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Couch surfing means more than a borrowed bed 

President, Associated Students of Cuesta College

I was somewhat disappointed with Colin Rigley’s article on couch surfing (“Surf’s up for couch surfing,” June 25). The article did nothing to make known the CouchSurfing mission, which states: “CouchSurfing seeks to internationally network people and places, create educational exchanges, raise collective consciousness, spread tolerance, and facilitate cultural understanding.”

It’s not about a free place to stay; it’s about human interaction and goodwill. I can’t count the number of amazing experiences I’ve had, or amazing people I’ve met through Couchsurfing. It was unfortunate to see the mention of “creepy” and “couch surfing” in the same sentence. I’ve been CouchSurfing for three years now, starting when I lived in Japan, and have hosted a variety of surfers. I’ve had nothing short of fantastic experiences every time I’ve participated—in Japan, Portland, San Diego, Washington, and now here.  CouchSurfing does a good job of policing itself, and weeding out the “creepers”. A little discretion goes a long way.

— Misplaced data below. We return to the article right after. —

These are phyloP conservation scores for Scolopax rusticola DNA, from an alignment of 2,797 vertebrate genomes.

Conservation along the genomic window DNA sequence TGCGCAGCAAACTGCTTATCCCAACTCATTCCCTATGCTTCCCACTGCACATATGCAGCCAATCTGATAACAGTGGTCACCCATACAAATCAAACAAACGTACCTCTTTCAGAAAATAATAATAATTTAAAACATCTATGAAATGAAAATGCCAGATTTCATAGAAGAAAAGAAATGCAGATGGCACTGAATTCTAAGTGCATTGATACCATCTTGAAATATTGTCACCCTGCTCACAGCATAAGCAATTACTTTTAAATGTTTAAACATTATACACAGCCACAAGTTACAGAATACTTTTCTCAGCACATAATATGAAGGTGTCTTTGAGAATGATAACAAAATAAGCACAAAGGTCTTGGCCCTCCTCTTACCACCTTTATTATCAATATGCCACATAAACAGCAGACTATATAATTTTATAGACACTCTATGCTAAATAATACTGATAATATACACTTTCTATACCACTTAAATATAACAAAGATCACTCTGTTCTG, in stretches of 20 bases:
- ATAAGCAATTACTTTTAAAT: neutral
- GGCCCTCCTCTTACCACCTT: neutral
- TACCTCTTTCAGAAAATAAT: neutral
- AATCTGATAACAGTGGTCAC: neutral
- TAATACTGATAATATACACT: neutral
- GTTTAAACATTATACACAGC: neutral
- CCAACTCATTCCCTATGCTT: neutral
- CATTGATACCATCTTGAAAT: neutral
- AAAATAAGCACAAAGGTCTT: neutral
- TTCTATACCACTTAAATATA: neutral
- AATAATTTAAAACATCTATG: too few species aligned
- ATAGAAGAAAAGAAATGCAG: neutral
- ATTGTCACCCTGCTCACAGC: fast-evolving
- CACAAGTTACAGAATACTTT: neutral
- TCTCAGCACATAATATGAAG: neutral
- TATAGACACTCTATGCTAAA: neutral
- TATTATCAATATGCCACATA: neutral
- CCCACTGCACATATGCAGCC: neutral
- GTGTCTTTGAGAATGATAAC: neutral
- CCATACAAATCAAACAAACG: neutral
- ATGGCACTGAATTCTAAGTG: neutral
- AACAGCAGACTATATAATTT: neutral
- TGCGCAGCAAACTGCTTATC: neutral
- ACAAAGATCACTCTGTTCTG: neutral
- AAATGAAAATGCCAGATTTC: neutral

For a small town whose majority probably knows little to nothing about CouchSurfing, I hate to think that the breadth of their perception is now based on his article. It wasn’t a bad article, just not representative of what CouchSurfing is. As I state on my CouchSurfing profile, “If everyone took the generosity embodied in the CS spirit and spread it, our world would be an even better place.”

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